GDPR breaches and the misuse of data is a growing problem that consumers are becoming increasingly savvy about, and the issue of ‘when is a survey not a survey?’ has landed a data broker in hot water.
Data-broker Verso has been fined £80,000 after failing to tell people exactly what their information would be used for. The fine is the first handed down by the Information Commissioner’s Office (‘ICO’) as part of a wider investigation into the data-broking industry.
The Hertfordshire-based business, which celebrates itself as the UK’s premier lead generation provider, was found to have supplied data to firms that the ICO had investigated over nuisance calls.
One business, Prodial, was fined £350,000 by the ICO – a record at the time it was issued in February 2016 – for making 46 million nuisance calls. These investigations led the watchdog to the door of Verso, which supplied the business with large volumes of the personal data it used for the calls.
After asking Verso how it had obtained and supplied the data, the ICO was told that some was from other companies and websites, and some gathered by the firm itself.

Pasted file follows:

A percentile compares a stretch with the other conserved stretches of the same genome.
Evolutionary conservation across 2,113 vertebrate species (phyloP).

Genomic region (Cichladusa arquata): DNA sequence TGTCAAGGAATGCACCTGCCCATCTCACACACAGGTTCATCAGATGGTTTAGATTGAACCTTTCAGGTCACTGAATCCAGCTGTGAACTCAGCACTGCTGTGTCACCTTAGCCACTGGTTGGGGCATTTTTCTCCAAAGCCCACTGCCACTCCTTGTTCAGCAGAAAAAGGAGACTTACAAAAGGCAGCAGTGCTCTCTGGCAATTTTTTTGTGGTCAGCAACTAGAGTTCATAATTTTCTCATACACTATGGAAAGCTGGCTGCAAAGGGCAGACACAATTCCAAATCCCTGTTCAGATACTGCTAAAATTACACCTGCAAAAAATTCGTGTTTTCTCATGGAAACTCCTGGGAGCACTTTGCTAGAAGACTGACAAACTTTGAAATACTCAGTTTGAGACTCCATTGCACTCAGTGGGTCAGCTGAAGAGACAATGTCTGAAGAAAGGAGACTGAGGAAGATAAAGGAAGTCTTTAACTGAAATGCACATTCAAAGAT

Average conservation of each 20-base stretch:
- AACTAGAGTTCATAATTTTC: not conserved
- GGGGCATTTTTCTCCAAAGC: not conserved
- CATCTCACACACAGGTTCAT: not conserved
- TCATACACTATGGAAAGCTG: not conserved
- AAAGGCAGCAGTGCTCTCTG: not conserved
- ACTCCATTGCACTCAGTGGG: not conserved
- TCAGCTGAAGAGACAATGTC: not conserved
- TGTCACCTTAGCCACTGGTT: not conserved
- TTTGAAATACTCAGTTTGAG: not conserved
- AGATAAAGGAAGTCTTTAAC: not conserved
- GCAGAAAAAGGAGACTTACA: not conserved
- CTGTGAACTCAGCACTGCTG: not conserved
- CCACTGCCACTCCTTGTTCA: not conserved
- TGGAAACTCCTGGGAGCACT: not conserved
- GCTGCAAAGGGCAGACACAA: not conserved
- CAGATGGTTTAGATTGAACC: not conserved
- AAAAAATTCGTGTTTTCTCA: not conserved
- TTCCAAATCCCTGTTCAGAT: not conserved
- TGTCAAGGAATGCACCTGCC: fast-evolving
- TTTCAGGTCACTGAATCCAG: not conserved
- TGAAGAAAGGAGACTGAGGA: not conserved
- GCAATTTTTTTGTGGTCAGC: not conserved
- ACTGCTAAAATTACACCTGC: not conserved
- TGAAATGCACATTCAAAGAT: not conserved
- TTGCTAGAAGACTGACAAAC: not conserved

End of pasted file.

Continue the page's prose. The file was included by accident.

On further investigation, the ICO found that Verso had failed to provide the data subjects with sufficiently specific information about which companies would see and use their data.
MISLEADING DATA GATHERING
Verso contacted people in the UK from overseas call centres, personal data was amassed by telling people it was for a survey, when they were “in fact lead generation calls“, the ICO said.
It also gathered information from other businesses by buying packages of data without ensuring that individuals had consented to their personal data being supplied to Verso, or for onward sales to other companies for direct marketing.
The watchdog concluded that its activities “constituted serious contraventions” of data protection laws that were “systemic” and involving large volumes of personal data.
“This type of unlawful data trading directly fuels the nuisance call and spam text industry and creates misery for millions of UK citizens,” said James Dipple-Johnstone, ICO Deputy Commissioner.
“Businesses need to understand they don’t own personal data – people do and those people have the right to know what is happening to it and who is likely to be contacting them for marketing.”
The ICO said its investigation into data broking was also looking at how credit reference agencies process personal data.
Have you been affected by data protection breaches, nuisance calls and spam texts? How did you resolve it?